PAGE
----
Reduce complexity. ACRN is a lightweight reference hypervisor, built for embedded IoT and Edge. As new platforms for embedded systems are rapidly introduced, support for one binary could require more and more complexity in the hypervisor, which is something we strive to avoid.
Maintain small footprint. Implementing dynamic parsing introduces hundreds or thousands of lines of code. Avoiding dynamic parsing helps keep the hypervisor’s Lines of Code (LOC) in a desirable range (less than 40K).
Improve boot time. Dynamic parsing at runtime increases the boot time. Using a static build-time configuration and not dynamic parsing helps improve the boot time of the hypervisor.
The scenario XML file together with a target board XML file are used to build the ACRN hypervisor image tailored to your hardware and application needs. The ACRN project provides the Board Inspector tool to automatically create the board XML file by inspecting the target hardware. ACRN also provides the ACRN Configurator tool to create and edit a tailored scenario XML file based on predefined sample scenario configurations.
Here are three sample scenario types and diagrams to illustrate how you can define your own configuration scenarios.
Shared is a traditional computing, memory, and device resource sharing model among VMs. The ACRN hypervisor launches the Service VM. The Service VM then launches any post-launched User VMs and provides device and resource sharing mediation through the Device Model. The Service VM runs the native device drivers to access the hardware and provides I/O mediation to the User VMs.
Virtualization is especially important in industrial environments because of device and application longevity. Virtualization enables factories to modernize their control system hardware by using VMs to run older control systems and operating systems far beyond their intended retirement dates.
The ACRN hypervisor needs to run different workloads with little-to-no interference, increase security functions that safeguard the system, run hard real-time sensitive workloads together with general computing workloads, and conduct data analytics for timely actions and predictive maintenance.
In this example, one post-launched User VM provides Human Machine Interface (HMI) capability, another provides Artificial Intelligence (AI) capability, some compute function is run in the Kata Container, and the RTVM runs the soft Programmable Logic Controller (PLC) that requires hard real-time characteristics.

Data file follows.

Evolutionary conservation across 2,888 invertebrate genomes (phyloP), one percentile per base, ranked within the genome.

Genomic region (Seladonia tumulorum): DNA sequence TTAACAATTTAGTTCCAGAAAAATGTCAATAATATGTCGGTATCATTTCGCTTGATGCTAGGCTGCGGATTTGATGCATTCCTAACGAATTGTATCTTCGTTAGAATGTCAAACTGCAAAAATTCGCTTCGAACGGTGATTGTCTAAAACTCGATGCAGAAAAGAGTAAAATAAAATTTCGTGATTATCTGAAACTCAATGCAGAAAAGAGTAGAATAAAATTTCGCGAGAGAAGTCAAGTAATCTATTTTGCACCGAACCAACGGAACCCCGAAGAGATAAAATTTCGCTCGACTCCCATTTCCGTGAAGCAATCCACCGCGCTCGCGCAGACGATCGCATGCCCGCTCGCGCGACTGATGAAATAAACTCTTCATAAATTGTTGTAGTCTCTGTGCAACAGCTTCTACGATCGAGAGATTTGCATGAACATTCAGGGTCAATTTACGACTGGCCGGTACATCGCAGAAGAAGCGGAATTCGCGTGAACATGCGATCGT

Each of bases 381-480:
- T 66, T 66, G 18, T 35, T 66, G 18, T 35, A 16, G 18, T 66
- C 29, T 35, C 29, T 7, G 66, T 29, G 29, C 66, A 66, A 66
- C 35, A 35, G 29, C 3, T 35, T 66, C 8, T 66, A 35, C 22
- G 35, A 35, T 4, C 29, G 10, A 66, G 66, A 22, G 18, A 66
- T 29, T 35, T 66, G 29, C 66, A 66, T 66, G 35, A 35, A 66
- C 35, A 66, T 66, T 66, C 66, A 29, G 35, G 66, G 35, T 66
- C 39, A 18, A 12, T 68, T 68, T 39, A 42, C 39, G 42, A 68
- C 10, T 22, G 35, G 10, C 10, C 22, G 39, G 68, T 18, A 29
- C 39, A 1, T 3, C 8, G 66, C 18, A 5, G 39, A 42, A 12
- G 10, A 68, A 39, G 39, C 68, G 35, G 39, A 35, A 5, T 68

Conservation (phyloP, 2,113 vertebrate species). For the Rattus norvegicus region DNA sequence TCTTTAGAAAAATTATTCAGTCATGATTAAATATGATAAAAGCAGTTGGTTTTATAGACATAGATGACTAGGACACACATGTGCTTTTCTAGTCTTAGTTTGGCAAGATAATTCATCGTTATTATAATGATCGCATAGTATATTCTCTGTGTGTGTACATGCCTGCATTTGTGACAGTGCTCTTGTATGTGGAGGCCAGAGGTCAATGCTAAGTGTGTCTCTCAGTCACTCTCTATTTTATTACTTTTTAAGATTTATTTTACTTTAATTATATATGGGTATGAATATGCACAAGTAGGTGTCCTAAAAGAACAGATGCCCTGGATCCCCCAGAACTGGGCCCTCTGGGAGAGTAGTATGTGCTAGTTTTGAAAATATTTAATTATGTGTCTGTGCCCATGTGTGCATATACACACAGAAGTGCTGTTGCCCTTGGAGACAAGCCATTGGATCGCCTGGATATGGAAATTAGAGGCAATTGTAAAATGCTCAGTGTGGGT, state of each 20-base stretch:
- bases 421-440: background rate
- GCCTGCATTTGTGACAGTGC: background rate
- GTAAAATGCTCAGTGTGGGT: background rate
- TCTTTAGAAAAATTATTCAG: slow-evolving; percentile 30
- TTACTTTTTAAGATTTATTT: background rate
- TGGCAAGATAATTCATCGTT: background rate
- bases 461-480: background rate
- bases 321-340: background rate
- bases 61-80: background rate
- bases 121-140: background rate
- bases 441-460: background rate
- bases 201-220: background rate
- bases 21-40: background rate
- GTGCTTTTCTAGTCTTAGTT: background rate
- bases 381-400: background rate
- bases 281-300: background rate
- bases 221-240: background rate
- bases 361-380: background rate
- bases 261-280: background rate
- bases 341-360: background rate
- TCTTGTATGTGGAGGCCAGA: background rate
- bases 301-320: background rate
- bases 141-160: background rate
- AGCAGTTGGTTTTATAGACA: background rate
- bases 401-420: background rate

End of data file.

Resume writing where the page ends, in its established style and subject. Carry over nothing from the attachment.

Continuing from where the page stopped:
The Service VM provides device sharing functionalities, such as disk and network mediation, to other virtual machines. It can also run an orchestration agent allowing User VM orchestration with tools such as Kubernetes.
The HMI Application OS can be Windows or Linux. Windows is dominant in Industrial HMI environments.
ACRN can support a soft real-time OS such as preempt-rt Linux for soft-PLC control, or a hard real-time OS that offers less jitter.
Partitioned is a VM resource partitioning model when a User VM requires independence and isolation from other VMs. A partitioned VM’s resources are statically configured and are not shared with other VMs. Partitioned User VMs can be Real-Time VMs, Safety VMs, or standard VMs and are launched at boot time by the hypervisor. There is no need for the Service VM or Device Model since all partitioned VMs run native device drivers and directly access their configured resources.
This scenario is a simplified configuration showing VM partitioning: both User VMs are independent and isolated, they do not share resources, and both are automatically launched at boot time by the hypervisor. The User VMs can be Real-Time VMs (RTVMs), Safety VMs, or standard User VMs.
Hybrid scenario simultaneously supports both sharing and partitioning on the consolidated system. The pre-launched (partitioned) User VMs, with their statically configured and unshared resources, are started by the hypervisor. The hypervisor then launches the Service VM. The post-launched (shared) User VMs are started by the Device Model in the Service VM and share the remaining resources.
In this Hybrid real-time (RT) scenario, a pre-launched RTVM is started by the hypervisor. The Service VM runs a post-launched User VM that runs non-safety or non-real-time tasks.
The Introduction to ACRN Configuration tutorial explains how to use the ACRN Configurator to create your own scenario, or to view and modify an existing one.
ACRN Device Model Architecture¶
Because devices may need to be shared between VMs, device emulation is used to give VM applications (and their OSs) access to these shared devices. Traditionally there are three architectural approaches to device emulation:
Device emulation within the hypervisor: a common method implemented within the VMware workstation product (an operating system-based hypervisor). In this method, the hypervisor includes emulations of common devices that the various guest operating systems can share, including virtual disks, virtual network adapters, and other necessary platform elements.
User space device emulation: rather than the device emulation embedded within the hypervisor, it is implemented in a separate user space application. QEMU, for example, provides this kind of device emulation also used by other hypervisors. This model is advantageous, because the device emulation is independent of the hypervisor and can therefore be shared for other hypervisors. It also permits arbitrary device emulation without having to burden the hypervisor (which operates in a privileged state) with this functionality.